Justice Holmes (joined by McKenna, Brandeis, and Clarke) filed a ringing dissent. I should have thought, said he, that if we were to introduce our own moral conceptions where in my opinion they do not belong, this was preeminently a case for upholding the exercise of all its powers by the United States. But the Court, Holmes asserted, had no right to intrude its judgment upon questions of policy or morals. That was the prerogative of Congress. And if the Congress chose to regard child labor as an evil, Holmes did not see how a Court that had sanctioned a ban against strong drink could rule against the product of ruined lives.
In time, to be sure, Holmes views were to prevail. But in 1918, Federal prohibition of child labor was more than a majority of the Court would accept. Yet the Packers and Stockyards Act of 1921 met the Courts approval,(266) and the Grain Futures Act of 1922 seemed clearly within the powers of Congress.(267)
IF THE flow of the commerce doctrine may be left in a literary bayou for a few pages, attention may be directed abruptly toward an entirely separate issue that resulted in sharp conflict between State and Federal authority in the period under consideration. This was, of course, the matter of national prohibition.
It is an everlasting testimony to the sincerity, the optimism, and the blind idiocy of man that no fewer than forty-six of the forty-eight sovereign States ratified the Eighteenth Amendment as proposed, late in 1917, by the Sixty-fifth Congress. Only Connecticut and Rhode Island kept their heads. The other States, losing theirs, agreed that after January of 1920, the manufacture, sale, or transportation of intoxicating liquors, was to be prohibited.
But scarcely had the long dark night begun before a thirsty people, suddenly appalled, began to resist the amendment just adopted. Twenty thousand persons, spurred on by the late Mr. Mencken, paraded through the streets of Baltimore; another ten thousand participated in a protest before the Capitol in Washington.(268) Bootleggers and rumrunners came forward, dutifully, to perform those patriotic services for which Nature had fitted them. In New York, an Association Against the Prohibition Amendment was chartered, with an announced purpose to make the Eighteenth Amendment forever inoperative. Rhode Island made the mistake of testing the Amendment, only to be told that no State could undertake to defeat or thwart its provisions.(269) Eminent attorneys urged Connecticut to take a still bolder position that not even forty-six ratifying States and the Supreme Court could take from sovereign Connecticut the power reserved inalienably by her people to engage, intrastate, in the distillation and sale of whiskey.(270) The late Owen Brewster, then Governor of Maine, encouraged the opposition: Centralization and usurpation have been the keynote of American government in the decade that is just passed.(271) So, too, did New Jerseys Governor A. Harry Moore in his inaugural address of 1926: An indissoluble Union of indestructible States, he said, quoting Chase in Texas vs. White, is rapidly becoming an indissoluble Union of impotent States. . . . Let restoration of States rights be our watch-word.(272)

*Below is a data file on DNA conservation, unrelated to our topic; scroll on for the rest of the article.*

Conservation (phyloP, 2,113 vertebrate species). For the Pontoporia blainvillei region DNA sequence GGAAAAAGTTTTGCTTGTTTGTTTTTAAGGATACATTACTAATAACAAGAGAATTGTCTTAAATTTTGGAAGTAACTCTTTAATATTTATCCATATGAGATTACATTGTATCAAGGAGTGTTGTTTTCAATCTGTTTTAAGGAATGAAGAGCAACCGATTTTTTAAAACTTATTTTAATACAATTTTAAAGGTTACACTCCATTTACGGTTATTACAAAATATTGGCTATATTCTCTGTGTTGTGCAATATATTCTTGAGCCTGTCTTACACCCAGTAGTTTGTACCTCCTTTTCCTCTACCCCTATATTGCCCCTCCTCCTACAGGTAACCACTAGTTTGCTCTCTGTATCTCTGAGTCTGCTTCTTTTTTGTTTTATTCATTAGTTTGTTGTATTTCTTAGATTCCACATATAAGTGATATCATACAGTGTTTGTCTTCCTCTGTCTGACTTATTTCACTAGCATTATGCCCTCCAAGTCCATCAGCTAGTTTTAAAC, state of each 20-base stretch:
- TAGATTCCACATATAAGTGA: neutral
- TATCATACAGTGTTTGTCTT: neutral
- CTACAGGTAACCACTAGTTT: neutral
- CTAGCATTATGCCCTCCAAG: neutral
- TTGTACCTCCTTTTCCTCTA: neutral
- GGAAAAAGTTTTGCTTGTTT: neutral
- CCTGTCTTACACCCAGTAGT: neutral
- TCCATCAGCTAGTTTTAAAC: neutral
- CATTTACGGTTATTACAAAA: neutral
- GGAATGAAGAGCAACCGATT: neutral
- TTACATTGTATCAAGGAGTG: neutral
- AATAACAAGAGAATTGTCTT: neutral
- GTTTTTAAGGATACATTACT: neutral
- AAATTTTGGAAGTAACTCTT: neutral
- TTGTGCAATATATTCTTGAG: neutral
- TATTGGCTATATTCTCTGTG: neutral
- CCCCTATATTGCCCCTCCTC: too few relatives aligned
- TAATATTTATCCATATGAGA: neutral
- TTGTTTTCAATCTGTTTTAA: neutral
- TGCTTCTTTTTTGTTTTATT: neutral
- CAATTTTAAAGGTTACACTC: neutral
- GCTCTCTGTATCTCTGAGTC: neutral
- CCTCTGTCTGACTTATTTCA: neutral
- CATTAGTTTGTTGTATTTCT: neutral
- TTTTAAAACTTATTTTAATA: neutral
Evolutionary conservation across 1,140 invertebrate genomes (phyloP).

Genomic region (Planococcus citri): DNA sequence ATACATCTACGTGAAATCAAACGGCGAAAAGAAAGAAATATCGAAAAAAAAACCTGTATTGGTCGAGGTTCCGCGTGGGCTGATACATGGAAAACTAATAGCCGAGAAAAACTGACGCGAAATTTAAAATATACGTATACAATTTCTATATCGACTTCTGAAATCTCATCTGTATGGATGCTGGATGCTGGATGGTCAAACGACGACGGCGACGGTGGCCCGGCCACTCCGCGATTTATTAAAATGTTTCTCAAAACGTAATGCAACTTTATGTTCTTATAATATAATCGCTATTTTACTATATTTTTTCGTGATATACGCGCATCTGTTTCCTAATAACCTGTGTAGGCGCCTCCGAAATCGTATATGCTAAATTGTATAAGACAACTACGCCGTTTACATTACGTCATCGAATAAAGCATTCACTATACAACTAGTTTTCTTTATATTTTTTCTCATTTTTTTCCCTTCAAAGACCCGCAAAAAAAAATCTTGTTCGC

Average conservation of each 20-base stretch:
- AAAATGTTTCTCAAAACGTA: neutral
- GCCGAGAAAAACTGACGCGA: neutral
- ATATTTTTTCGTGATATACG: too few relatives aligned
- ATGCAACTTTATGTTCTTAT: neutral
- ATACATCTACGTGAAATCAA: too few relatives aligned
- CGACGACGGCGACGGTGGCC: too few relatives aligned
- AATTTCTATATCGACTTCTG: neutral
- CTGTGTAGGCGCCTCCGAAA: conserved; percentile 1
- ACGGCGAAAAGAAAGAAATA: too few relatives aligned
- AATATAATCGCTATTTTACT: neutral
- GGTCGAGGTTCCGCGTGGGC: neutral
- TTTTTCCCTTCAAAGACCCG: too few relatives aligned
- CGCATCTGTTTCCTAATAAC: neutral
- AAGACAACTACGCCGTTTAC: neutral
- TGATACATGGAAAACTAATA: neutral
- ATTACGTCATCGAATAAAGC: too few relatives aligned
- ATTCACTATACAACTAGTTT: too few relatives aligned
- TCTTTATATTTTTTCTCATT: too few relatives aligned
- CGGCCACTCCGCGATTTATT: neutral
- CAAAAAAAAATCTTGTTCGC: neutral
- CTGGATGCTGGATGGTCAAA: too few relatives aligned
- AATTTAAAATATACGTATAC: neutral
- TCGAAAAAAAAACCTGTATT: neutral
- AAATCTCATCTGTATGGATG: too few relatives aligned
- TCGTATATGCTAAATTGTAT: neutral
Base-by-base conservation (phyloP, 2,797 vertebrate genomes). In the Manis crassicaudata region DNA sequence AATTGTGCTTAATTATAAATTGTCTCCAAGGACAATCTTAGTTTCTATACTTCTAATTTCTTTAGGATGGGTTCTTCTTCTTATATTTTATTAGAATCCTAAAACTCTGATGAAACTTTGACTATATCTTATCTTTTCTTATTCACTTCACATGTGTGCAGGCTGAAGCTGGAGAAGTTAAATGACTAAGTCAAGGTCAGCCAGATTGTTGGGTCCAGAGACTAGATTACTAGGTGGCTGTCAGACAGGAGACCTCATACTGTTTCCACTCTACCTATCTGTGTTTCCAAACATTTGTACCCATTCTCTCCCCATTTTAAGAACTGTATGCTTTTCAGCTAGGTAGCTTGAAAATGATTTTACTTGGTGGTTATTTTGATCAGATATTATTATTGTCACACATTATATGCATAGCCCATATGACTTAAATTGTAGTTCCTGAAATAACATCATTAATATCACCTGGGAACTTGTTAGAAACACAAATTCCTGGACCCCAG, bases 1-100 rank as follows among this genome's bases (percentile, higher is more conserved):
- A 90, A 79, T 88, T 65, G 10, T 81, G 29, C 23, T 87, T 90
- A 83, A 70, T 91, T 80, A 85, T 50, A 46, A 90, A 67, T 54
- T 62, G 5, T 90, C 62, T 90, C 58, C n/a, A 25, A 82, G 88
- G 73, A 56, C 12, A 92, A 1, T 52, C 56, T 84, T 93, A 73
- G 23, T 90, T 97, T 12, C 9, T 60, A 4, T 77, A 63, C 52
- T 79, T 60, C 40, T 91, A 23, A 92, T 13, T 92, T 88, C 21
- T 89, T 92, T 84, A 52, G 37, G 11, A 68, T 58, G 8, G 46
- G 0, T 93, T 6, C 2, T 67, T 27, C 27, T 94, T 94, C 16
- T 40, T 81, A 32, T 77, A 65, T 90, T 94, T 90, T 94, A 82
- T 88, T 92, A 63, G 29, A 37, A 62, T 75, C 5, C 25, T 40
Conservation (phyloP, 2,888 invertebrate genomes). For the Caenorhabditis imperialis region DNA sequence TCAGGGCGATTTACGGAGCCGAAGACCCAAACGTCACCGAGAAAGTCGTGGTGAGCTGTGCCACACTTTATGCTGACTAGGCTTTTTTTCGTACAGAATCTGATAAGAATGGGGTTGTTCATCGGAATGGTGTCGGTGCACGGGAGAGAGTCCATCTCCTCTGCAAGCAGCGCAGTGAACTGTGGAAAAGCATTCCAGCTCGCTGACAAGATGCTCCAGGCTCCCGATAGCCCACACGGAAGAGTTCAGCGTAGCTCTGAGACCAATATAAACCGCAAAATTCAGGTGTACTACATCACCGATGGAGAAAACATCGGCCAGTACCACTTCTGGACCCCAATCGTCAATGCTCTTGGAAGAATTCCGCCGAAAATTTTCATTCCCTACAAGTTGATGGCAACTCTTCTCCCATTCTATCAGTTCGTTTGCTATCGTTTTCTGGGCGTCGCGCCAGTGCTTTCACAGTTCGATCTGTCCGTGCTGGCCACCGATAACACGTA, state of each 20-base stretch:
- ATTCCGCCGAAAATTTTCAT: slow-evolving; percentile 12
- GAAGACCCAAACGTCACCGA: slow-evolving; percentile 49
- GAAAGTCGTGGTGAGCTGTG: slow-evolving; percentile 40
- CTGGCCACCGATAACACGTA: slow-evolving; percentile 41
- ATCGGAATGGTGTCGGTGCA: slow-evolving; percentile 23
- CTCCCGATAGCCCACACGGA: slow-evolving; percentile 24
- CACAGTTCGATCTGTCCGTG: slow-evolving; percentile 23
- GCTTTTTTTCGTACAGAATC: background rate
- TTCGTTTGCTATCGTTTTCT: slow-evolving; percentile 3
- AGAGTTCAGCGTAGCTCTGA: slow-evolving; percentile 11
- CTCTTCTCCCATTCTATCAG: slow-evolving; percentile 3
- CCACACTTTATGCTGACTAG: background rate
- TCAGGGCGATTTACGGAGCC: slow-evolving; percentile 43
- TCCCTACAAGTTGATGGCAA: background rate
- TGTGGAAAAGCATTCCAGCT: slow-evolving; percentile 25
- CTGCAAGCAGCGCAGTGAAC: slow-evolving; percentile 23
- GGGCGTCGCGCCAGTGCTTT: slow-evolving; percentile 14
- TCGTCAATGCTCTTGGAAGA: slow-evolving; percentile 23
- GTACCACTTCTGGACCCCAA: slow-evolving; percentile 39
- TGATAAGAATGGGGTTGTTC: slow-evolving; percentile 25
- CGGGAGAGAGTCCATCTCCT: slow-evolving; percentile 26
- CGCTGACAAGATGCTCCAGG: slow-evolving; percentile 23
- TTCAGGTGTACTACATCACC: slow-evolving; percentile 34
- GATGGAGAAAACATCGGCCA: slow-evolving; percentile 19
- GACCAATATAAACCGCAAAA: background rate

The amendment had given Congress and the States concurrent power to enforce prohibition. New York in 1923 exercised her sovereign powers by a form of nullification in reverse: New York repealed her State prohibition enforcement act, and blandly left Federal authorities to carry on as best they could. The United States Attorney for the Southern District of New York termed this unkind action the hardest blow the enforcement of the Eighteenth Amendment has received. And so uninterested was New York in enforcing the plain language of the United States Constitution, that speakeasies multiplied as assiduously as rabbits. By 1929, Manhattan police matter-of-factly reported they had counted 32,000 speakeasies, but might have missed a few.
Throughout this period, as Alfred E. Smith was to remark later, the citizens who continued to fight prohibition were referred to as Nullificationists, as enemies of the Constitution, as people that wanted to destroy organized and properly constituted government. But in actual fact, in the view of Senator Herbert Lehman, who was then Governor of New York, these foes of prohibition were in reality devoted and patriotic men and women [who carried on a fifteen-year struggle] against sumptuary legislation which at no time represented the uncontrolled sentiment of a majority of the people of this country. The amendments ultimate repeal in 1933, said Mr. Lehman, showed the force of intelligent, well-considered public opinion, aroused by the abuses and failures of a statute that never commended itself to the reasoned judgment of the people. Repeal, to Mr. Lehman, represented victory in a fight to regain that balance between State and Nation which is guaranteed by the Constitution of the United States, and to substitute temperance for hypocritical and unenforceable prohibition.